The AC3200 ULTRA Wi-Fi Router DIR-890L is like three wireless routers in one. It has a 2.4GHz wireless band offering speeds up to 600Mbps and two separate 5GHz wireless bands delivering speeds up to 1,300Mbps that all operate at the same time. That means more lag free online gaming, 4k media streaming,and Facetime on more devices throughout your home.
Not all Wi-Fi bands are the same, but you don’t need to worry about that. With Smart Connect Technology, the ULTRA Wi-Fi Router chooses from the three Wi-Fi bands and automatically connects each device on your network to the best, clearest band available for the best connection every time.
Smart Beam Forming
Improves coverage by directing bandwidth to your devices as you move around your home. You can stream HD video, surf the web, skype your friends and play online games from wherever you are so you’ll always get the best experience.
Controlling Your Network Just Got Easier
Controlling your network by enabling parental controls, blocking unwanted devices, monitoring internet activity and creating Wi-Fi guest networks is easier than ever with our new interface.
More Antennas for More Coverage
Six high performance external antennas keep all of your mobile devices connected with stronger Wi-Fi coverage and superior performance.
You already love the internet. Love your router too. The AC750 Wi-Fi Router comes in four different colors and is powerful enough to let you surf the web, play games and stream HD movies – all at the same time.
Next Generation AC750 Technology Increased speed, range, and reliability ensure coverage throughout your home.
Next Generation AC750 technology – Latest high-speed AC Wi-Fi
Gigabit Ports – Four Gigabit LAN ports for high-speed wired connectivity
Better Wireless Experience – Dual-band operation reduces interference and works with existing wireless devices
USB Port – Create your own personal cloud
Easy setup – Get online in minutes with the quick router setup (QRS) app
Own Personal Cloud Storage – USB port so you can store and access your media files
Maximum wireless signal rate derived from draft IEEE 802.11ac and IEEE 802.11n specifications. Actual data throughput will vary. Network conditions and environmental factors, including volume of network traffic, building materials and construction, and network overhead, lower actual data throughput rate. Environmental factors will adversely affect wireless signal range. Wireless range and speed rates are D-Link relative performance measurements based on the wireless range and speed rates of a standard wireless product from D-Link. Maximum throughput based on D-Link 802.11ac devices.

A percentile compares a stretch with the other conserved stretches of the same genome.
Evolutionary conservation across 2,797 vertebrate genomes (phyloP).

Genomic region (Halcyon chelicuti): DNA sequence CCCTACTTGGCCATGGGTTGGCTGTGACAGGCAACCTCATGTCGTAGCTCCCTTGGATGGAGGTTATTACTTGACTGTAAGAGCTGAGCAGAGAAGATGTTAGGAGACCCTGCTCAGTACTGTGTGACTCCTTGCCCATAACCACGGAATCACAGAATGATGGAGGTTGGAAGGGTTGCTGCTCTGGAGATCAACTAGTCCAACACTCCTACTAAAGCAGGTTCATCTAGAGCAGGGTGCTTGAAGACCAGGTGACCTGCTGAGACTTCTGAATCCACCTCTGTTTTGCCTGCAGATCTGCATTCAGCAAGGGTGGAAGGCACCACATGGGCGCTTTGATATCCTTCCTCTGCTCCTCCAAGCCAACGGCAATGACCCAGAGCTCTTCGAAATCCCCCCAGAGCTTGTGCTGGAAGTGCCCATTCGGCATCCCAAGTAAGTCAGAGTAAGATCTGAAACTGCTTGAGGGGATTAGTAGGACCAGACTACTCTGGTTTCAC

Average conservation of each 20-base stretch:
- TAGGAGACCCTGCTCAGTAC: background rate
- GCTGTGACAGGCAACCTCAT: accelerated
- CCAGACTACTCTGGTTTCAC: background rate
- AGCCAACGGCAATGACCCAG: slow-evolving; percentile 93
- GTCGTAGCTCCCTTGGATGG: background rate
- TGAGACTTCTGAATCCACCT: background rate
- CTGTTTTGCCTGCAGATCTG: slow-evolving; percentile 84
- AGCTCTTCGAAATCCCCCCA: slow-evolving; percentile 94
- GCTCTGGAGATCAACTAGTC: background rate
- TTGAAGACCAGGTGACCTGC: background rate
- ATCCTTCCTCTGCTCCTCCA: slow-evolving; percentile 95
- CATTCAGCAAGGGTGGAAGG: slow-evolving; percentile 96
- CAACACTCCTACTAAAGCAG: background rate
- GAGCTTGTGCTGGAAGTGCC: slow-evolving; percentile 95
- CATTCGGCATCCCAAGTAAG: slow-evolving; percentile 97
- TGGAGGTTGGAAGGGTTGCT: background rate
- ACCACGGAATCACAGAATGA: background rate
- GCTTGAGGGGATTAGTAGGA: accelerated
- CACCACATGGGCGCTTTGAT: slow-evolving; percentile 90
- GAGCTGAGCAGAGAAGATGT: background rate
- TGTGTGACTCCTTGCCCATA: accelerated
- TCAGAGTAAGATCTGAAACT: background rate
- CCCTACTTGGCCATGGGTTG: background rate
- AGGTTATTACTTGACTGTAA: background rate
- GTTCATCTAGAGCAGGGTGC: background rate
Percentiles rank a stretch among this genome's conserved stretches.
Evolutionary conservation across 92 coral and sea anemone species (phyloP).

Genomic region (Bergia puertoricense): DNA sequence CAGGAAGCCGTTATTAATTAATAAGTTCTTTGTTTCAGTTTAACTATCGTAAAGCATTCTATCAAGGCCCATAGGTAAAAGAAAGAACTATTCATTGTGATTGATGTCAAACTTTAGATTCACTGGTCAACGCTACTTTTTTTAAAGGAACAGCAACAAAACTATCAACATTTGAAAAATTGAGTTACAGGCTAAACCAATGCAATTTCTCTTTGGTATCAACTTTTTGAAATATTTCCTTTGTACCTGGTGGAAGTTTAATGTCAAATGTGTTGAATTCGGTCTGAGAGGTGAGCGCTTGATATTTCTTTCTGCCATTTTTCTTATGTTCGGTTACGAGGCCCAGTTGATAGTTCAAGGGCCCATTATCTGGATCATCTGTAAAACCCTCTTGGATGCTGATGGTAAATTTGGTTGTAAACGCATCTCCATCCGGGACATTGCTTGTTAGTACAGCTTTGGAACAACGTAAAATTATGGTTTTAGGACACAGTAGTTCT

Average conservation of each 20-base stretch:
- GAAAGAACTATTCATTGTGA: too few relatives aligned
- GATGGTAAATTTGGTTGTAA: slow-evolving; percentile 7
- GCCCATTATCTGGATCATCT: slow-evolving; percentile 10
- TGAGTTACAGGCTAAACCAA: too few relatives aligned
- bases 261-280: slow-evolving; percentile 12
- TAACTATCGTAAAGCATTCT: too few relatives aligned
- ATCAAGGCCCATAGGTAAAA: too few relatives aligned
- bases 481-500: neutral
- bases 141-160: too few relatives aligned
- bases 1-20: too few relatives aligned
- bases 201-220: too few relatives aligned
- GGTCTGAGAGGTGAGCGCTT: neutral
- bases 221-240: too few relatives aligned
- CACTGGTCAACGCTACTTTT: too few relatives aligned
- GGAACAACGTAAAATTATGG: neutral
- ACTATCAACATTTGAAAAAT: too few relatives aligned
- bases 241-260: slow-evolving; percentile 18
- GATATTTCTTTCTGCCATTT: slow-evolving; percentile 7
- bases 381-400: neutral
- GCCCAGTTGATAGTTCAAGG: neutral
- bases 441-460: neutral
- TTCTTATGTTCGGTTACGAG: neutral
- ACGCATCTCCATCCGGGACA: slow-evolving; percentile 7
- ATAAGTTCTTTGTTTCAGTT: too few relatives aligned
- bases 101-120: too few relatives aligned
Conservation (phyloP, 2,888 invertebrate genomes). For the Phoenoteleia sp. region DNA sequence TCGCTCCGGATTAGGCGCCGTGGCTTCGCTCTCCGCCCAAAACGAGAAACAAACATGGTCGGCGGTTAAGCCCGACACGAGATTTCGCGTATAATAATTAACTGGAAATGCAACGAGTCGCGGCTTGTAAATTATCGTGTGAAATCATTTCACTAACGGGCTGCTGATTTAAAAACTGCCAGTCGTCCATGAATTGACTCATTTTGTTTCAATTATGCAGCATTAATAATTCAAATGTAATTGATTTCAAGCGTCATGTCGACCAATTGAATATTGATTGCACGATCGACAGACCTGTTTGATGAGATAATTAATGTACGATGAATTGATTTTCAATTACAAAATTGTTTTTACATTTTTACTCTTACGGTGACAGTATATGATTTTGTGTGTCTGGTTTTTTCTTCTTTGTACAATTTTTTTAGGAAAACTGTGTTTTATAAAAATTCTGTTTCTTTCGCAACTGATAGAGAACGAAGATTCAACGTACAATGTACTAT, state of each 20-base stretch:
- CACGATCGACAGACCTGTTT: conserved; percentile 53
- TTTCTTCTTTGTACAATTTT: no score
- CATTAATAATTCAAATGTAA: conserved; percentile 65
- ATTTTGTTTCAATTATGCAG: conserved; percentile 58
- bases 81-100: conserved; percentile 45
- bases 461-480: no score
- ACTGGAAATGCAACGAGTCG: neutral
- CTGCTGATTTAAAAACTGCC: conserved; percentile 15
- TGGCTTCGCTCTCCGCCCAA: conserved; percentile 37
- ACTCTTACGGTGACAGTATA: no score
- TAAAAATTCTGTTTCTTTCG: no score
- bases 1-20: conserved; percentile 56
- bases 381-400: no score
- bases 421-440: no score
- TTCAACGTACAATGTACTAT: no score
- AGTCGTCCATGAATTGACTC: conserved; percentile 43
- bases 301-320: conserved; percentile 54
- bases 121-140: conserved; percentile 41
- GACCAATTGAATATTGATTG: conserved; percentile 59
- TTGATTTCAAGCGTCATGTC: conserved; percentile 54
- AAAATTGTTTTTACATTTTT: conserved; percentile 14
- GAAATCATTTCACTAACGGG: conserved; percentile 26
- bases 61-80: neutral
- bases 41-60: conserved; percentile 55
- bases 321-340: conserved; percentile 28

This is the new entry level router in D-Link’s impressive DIR-8xx series, of which the DIR-880L flagship is our current benchmark. Sitting at the opposite end of the scale, the 810L sports an ultra-low price point to bring 802.11ac to the masses but are the inevitable compromises too much?
At just 156.5 x 113.2 x 53.6 mm and 184.7g the 810L is one of the smallest routers we’ve tested and a departure from the company’s usual midrange tubular design. Like the design departure in the 880L though D-Link has done well. The 810L’s gently curving fascia and subtle radial pattern are backed up with solid build quality such that this doesn’t feel like a cheap router.
There are a couple of weak spots. The only notification lights are power (which flashes when WPS is activated) and Internet connectivity, while the front gets noticeably warm but never dangerously so. Ultimately the 810L is neat, small and will blend into most rooms – likely all the target market will care about.
D-Link DIR-810L – Features
Given its key feature of AC wireless, the fact the 810L costs under £40 is quite frankly remarkable – but don’t get too excited. Unsurprisingly the 802.11ac configuration is the slowest available (433 theoretical megabits), slower than many premium (though more expensive) 802.11n routers. In combination with a 300Mbit 802.11n configuration the 810L called itself an AC750 device.
But this is misleading. Like the disappointing Asus RT-AC-52U, D-Link has equipped the 810L with both Fast Ethernet LAN and WAN ports. This limits both Internet and local network speeds to 100Mbps (12.5MBps) which equates to circa 11.5MBps in real world use. With many Internet connections over 100Mbps these days and even mainstream NAS boxes capable of 10x that, this will be a deal breaker for hardcore users but then again that’s not the target audience for this router.
If 100Mbit is good enough for you, then the rest of the specs should be too. The 810L supports D-Link’s ever improving ‘mydlink’ Cloud service for remote router access, WPS/WPA/WPA2 security and IPv6. The one niggle may be the absence of a USB port for networking a printer or external USB drive, but again it comes down to the target audience.
D-Link DIR-810L – Setup
What D-Link will be counting on in appealing to mainstream consumers is the pull of its brand and this extends to its user friendly setup.
D-Link may not automatically open a browser tab like Asus and Linksys when you first connect to it, but typing 192.168.0.1 (as detailed in the user manual) isn’t too much effort and from that point the setup wizard kicks in. The mydlink experience looks every bit as good as the DIR-880L, it works with D-Link’s mobile apps and for advanced users they can still access the venerable orange and black, text-based UI.
The GoodD-Link’s $50 Wi-Fi Smart Plug offers remote control of your small appliances, including scheduling and energy usage stats — a better value than the $60 Belkin WeMo Insight Switch, which has similar features.
The Bad The Smart Plug isn’t compatible with IFTTT, setup was surprisingly involved, performance was unreliable, and the app design could use some work.